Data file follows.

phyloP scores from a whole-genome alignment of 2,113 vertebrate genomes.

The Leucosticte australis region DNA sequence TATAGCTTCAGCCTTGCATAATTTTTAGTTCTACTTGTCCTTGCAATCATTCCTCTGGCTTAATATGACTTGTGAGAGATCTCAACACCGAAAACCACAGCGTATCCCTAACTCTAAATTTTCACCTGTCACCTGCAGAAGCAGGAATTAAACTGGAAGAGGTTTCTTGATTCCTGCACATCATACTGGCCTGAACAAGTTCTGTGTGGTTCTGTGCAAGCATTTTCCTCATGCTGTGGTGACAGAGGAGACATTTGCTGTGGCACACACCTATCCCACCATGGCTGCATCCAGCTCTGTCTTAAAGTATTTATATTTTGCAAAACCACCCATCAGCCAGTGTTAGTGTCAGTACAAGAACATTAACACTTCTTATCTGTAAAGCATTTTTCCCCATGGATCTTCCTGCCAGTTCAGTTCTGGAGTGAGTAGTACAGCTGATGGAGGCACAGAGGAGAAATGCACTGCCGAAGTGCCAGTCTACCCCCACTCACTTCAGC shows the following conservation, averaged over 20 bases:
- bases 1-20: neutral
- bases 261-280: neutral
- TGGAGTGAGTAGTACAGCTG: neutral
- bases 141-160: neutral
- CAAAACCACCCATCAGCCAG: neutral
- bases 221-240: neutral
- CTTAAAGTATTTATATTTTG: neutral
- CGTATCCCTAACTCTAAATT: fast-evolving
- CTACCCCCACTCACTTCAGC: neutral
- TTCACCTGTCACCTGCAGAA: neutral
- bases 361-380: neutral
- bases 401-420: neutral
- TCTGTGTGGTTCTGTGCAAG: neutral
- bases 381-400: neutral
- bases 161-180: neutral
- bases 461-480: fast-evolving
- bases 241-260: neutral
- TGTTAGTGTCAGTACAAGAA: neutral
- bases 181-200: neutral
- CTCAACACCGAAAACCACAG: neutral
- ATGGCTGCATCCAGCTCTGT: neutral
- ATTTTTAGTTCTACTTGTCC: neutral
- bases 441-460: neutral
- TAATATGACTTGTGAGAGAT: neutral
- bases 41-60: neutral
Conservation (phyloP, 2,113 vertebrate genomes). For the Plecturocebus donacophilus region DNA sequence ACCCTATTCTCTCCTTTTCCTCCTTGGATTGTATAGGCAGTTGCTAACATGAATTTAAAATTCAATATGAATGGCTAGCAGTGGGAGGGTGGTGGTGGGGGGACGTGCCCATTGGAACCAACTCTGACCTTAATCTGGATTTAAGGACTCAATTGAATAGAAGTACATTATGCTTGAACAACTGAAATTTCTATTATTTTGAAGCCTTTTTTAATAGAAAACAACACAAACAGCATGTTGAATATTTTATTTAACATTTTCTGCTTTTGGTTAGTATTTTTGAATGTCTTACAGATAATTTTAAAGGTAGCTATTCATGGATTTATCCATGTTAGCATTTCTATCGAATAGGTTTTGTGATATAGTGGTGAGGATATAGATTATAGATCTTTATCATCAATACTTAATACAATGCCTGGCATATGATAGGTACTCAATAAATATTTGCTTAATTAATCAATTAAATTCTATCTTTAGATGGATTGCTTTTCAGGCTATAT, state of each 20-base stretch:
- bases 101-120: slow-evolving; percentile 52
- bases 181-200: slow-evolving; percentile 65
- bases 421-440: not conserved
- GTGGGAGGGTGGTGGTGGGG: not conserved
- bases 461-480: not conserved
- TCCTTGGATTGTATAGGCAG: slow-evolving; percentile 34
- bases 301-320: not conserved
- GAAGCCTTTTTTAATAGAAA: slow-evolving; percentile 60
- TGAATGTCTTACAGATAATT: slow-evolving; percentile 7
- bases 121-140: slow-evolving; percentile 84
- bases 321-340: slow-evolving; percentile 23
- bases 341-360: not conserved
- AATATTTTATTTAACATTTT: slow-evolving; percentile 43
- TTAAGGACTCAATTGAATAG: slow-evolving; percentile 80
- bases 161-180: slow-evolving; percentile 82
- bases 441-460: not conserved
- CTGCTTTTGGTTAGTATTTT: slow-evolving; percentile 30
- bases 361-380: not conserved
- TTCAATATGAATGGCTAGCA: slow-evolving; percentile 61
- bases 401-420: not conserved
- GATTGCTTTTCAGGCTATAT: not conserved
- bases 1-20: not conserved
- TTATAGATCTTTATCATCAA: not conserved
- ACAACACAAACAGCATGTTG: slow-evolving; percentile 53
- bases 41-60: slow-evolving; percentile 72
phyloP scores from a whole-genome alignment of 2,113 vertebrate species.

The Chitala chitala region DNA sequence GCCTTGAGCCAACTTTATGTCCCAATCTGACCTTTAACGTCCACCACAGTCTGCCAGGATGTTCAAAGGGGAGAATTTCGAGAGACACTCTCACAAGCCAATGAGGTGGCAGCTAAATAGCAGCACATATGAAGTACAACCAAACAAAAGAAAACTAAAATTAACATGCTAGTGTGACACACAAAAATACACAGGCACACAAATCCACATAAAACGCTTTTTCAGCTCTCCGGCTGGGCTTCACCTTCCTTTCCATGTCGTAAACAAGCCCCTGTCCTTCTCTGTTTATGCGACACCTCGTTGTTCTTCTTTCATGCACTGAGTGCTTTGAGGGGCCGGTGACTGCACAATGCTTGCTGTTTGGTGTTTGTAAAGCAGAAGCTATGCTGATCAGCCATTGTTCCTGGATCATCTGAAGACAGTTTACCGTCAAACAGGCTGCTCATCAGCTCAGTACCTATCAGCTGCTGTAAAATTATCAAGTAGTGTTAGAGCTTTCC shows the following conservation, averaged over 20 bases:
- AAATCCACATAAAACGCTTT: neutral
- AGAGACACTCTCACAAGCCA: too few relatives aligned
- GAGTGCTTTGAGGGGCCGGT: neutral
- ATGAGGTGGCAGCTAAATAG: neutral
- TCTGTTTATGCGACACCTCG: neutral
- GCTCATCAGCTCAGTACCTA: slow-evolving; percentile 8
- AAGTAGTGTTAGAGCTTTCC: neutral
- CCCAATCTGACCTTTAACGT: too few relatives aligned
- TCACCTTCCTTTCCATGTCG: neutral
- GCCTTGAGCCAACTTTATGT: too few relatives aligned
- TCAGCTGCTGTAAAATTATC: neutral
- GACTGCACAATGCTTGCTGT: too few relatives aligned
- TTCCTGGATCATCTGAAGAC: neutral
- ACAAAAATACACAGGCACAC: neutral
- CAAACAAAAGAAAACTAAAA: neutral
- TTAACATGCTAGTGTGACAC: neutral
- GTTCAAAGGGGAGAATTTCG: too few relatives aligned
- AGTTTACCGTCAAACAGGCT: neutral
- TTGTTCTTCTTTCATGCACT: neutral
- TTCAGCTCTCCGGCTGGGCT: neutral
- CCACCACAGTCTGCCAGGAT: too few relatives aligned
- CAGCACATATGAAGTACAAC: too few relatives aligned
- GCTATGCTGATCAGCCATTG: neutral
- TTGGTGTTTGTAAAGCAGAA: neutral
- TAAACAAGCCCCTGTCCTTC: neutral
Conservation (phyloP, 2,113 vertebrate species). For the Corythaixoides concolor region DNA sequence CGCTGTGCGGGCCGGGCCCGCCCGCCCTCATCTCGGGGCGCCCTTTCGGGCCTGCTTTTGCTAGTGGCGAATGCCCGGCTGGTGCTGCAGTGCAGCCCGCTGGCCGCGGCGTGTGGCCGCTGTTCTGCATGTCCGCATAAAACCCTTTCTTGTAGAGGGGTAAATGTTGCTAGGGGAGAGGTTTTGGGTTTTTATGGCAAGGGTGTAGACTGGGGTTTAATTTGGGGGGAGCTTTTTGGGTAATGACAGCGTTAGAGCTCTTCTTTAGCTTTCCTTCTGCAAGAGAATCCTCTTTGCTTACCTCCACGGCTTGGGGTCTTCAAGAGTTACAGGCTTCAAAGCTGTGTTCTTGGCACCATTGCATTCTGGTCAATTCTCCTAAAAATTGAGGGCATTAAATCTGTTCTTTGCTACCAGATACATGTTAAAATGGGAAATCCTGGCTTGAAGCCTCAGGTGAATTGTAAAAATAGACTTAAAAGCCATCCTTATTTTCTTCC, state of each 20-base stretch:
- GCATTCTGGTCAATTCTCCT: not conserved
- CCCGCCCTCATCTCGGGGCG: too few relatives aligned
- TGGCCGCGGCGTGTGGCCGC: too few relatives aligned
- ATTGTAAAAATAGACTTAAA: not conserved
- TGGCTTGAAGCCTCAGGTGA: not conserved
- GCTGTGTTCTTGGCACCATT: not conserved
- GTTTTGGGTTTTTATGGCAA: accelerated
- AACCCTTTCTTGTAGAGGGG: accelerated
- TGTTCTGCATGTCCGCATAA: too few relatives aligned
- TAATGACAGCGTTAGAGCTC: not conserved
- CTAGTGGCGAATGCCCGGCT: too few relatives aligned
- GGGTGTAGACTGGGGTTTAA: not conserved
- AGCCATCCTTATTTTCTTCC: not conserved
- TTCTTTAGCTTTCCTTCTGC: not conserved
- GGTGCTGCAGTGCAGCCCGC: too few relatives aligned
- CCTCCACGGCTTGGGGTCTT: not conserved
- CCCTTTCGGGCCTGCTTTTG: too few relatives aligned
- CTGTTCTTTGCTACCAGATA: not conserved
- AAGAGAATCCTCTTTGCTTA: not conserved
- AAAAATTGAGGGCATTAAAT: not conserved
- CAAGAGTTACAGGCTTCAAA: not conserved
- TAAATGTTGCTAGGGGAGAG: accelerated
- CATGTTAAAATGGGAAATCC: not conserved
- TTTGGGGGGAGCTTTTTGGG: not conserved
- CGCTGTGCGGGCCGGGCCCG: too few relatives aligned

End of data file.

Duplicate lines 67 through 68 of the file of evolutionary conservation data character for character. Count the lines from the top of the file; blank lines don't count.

- GACTGCACAATGCTTGCTGT: too few relatives aligned
- TTCCTGGATCATCTGAAGAC: neutral